Security Studies Program Seminar
Associate Professor of Political Science
September 17, 2008
Q. Can you determine when a group began to adopt terrorist tactics? Maybe they only began to adopt terrorism once they knew they were losing.
A. Stanton, who coded these cases, reports that there are only a few cases in which groups turn to terrorism later in their lives (PKK in Turkey). In general, groups tend do not change their original strategies. When they do, it happens when things are getting better, not worse.
Q. Does the 87-case universe worry you?
A. It is the universe of cases — a sample of 87 would be worrisome. Missing data (7-8 cases) appears not to be systematic, ongoing wars aside. In general having a small N should bias against finding anything, so in that sense the positive findings are a strength. It does also mean that particular cases are more likely to drive the results. For instance, the PKK was originally classified as terroristic for its entire duration, and correcting this coding modified the results somewhat.
Q. Are you controlling for the other things these groups are doing? How do we know it is not cleansing, control, or destabilization doing the work?
A. Not yet. That is a follow-up project — looking at the effects of these other strategies on the stability of peace. Maybe groups using these other tactics are nasty ones the government does not trust, further explaining why terrorism itself does not appear to impact peace durability.
Q. You say terrorism does not work, and that groups do not change their strategy. The bigger implication: These groups are not strategic actors in the traditional sense (they do not learn), and are driven more by ideology. That is a strong claim.
A. I am not trying to explain who is using the strategy. Maybe part of the answer is that terrorists use terrorism for reasons other than to gain concessions — to raise money, to outbid other groups, to sustain the organization, etc. Maybe groups think terrorism is effective but it is not. Maybe some are not being strategic, or are being strategic initially but do not switch when it is not working. Maybe they are blocked from using other strategies. It would be interesting to look at the ongoing cases — some of them go on and on, so why are they not adapting? Maybe if they change the strategy, the group would fall apart — so what is good strategically is not good for the leaders.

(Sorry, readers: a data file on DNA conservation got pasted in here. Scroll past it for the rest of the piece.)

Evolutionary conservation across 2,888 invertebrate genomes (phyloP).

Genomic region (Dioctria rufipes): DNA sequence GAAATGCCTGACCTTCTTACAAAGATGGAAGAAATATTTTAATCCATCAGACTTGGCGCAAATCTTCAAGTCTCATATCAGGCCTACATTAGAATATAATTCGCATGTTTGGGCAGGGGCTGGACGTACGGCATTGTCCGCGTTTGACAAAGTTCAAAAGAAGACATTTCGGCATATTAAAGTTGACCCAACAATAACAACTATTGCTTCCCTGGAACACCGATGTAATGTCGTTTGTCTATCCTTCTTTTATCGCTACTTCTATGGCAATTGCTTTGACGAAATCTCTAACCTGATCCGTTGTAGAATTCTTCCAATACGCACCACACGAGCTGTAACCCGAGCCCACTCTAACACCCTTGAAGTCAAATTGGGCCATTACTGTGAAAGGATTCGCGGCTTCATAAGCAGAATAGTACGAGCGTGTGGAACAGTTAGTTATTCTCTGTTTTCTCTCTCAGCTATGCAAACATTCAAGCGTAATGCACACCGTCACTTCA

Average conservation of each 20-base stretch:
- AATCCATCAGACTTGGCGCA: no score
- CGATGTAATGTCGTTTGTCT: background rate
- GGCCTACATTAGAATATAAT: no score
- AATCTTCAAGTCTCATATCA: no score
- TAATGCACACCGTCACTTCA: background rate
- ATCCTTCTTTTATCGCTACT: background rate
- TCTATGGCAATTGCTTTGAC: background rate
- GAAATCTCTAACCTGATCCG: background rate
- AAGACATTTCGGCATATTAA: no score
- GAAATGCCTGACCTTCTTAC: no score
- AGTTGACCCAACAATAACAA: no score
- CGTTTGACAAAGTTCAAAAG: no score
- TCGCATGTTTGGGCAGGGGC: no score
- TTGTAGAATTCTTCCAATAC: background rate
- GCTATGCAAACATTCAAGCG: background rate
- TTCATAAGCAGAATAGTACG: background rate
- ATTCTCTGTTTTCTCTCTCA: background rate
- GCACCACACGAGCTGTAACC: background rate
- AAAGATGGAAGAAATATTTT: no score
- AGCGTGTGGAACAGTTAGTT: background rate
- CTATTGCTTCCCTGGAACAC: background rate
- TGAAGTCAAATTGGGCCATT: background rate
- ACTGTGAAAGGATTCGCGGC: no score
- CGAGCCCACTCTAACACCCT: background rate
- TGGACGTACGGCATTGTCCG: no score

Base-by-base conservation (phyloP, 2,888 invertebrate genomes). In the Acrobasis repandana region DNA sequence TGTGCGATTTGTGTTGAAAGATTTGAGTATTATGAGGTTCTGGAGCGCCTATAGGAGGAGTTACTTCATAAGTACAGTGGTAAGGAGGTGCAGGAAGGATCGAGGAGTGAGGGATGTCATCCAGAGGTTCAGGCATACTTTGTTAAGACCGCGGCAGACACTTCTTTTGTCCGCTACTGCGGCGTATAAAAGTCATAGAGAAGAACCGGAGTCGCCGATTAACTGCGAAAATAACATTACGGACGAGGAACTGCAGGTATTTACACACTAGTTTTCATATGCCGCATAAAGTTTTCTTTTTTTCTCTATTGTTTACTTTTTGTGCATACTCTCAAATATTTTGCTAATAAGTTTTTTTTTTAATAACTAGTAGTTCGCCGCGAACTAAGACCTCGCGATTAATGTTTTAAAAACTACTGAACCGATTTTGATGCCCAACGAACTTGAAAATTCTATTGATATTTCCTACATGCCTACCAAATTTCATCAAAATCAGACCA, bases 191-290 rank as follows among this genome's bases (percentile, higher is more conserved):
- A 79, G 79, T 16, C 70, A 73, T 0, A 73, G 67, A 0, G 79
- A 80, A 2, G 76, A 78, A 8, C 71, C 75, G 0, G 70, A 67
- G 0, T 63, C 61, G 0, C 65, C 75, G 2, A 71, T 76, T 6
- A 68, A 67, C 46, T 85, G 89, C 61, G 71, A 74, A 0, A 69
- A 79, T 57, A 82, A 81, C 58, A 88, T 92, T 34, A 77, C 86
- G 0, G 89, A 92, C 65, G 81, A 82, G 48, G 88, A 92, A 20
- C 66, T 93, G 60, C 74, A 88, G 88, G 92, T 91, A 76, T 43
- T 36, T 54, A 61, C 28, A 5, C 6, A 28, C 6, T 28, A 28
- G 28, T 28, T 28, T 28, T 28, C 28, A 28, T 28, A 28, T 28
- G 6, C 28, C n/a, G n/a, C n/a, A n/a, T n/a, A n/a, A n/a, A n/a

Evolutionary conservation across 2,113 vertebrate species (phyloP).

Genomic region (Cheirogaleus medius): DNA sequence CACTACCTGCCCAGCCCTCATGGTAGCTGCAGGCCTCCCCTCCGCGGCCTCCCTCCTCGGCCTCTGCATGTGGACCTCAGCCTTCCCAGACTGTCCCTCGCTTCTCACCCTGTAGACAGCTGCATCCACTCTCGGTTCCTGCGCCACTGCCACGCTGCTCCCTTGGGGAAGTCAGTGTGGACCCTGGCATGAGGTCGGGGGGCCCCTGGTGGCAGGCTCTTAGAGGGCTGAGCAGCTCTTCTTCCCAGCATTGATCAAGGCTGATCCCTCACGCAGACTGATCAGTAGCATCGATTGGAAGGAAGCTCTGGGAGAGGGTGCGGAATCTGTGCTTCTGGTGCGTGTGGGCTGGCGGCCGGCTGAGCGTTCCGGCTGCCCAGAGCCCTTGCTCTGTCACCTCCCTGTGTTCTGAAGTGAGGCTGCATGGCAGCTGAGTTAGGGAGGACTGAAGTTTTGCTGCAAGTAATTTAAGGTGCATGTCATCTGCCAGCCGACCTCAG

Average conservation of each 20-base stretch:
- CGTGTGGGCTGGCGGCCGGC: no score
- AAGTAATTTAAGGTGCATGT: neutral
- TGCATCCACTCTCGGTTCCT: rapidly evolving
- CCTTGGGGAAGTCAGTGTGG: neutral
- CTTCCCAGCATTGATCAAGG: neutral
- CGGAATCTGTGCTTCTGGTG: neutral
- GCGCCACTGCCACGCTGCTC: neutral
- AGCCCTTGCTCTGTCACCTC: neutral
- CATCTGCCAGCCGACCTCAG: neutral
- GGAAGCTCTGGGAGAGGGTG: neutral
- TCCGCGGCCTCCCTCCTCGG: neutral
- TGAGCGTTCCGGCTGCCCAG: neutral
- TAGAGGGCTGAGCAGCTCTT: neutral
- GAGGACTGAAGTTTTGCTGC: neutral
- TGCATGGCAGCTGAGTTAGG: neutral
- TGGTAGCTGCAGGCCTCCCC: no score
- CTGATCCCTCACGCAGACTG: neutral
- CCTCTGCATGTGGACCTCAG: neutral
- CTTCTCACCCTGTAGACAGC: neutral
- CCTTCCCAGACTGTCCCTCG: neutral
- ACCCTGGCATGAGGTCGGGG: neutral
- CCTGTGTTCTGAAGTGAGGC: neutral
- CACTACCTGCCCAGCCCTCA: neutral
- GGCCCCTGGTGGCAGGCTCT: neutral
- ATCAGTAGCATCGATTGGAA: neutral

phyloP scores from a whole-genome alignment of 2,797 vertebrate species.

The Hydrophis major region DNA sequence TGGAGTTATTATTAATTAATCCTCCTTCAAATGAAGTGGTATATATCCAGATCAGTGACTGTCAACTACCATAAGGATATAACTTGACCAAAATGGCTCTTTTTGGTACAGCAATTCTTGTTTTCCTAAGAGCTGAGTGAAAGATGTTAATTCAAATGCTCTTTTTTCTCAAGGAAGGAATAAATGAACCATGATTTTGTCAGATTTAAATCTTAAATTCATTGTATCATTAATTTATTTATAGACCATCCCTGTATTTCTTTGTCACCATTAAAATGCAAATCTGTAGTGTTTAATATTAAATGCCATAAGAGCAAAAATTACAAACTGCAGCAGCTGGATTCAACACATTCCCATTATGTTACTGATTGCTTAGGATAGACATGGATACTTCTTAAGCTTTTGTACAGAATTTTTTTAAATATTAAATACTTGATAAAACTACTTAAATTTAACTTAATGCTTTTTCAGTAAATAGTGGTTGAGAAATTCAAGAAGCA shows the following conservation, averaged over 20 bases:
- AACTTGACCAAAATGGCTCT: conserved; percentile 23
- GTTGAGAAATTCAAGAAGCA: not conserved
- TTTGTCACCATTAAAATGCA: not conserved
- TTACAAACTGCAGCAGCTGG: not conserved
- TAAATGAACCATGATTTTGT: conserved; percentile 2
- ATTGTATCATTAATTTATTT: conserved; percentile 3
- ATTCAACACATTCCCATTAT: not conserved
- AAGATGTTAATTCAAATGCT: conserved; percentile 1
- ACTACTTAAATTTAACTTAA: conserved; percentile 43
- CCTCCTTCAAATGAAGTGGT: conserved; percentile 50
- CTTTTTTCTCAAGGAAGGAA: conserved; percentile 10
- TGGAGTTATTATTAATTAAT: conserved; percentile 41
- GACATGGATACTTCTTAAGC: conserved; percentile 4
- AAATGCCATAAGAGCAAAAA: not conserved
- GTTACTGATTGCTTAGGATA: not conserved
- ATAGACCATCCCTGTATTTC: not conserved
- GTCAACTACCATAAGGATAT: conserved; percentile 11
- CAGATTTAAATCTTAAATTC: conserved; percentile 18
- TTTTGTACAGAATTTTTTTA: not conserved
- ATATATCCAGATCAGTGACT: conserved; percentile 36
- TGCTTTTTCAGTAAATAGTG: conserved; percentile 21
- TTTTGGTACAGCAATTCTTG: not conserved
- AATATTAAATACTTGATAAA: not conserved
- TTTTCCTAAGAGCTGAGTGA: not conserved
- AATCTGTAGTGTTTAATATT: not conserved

Q. I am skeptical about the bright line between terrorism and insurgency. In South Asia , every civil war since 1989 has involved attacks on civilians. How was the coding done?
A. It is not either/or — all the groups are insurgent, and some are also terrorist. The categories are not mutually exclusive; you can use terrorism and cleansing. Under Stanton's coding, terrorism is defined as a campaign, not one or two isolated attacks (we want to make sure it is not a rogue part of the group carrying out the attacks). The place where the distinction is the trickiest is between destabilization and coercion; you can attack a railroad to disrupt infrastructure, or to injure/kill passengers, or both. Some of the destabilization cases are those in which there was a deliberate attempt to minimize civilian casualties (for instance, attacking factories at night, when all the workers had left).
Q. Regarding the stability of peace: The similarity between terrorism and non-terrorism is striking. You could switch focus to the conditions for maintaining peace, with an eye toward controllable, policy-relevant conditions. This would avoid relying on a research design that makes a continuous variable (terrorism) dichotomous.
A. My book is on the stability of peace, and whether peacekeeping affects it.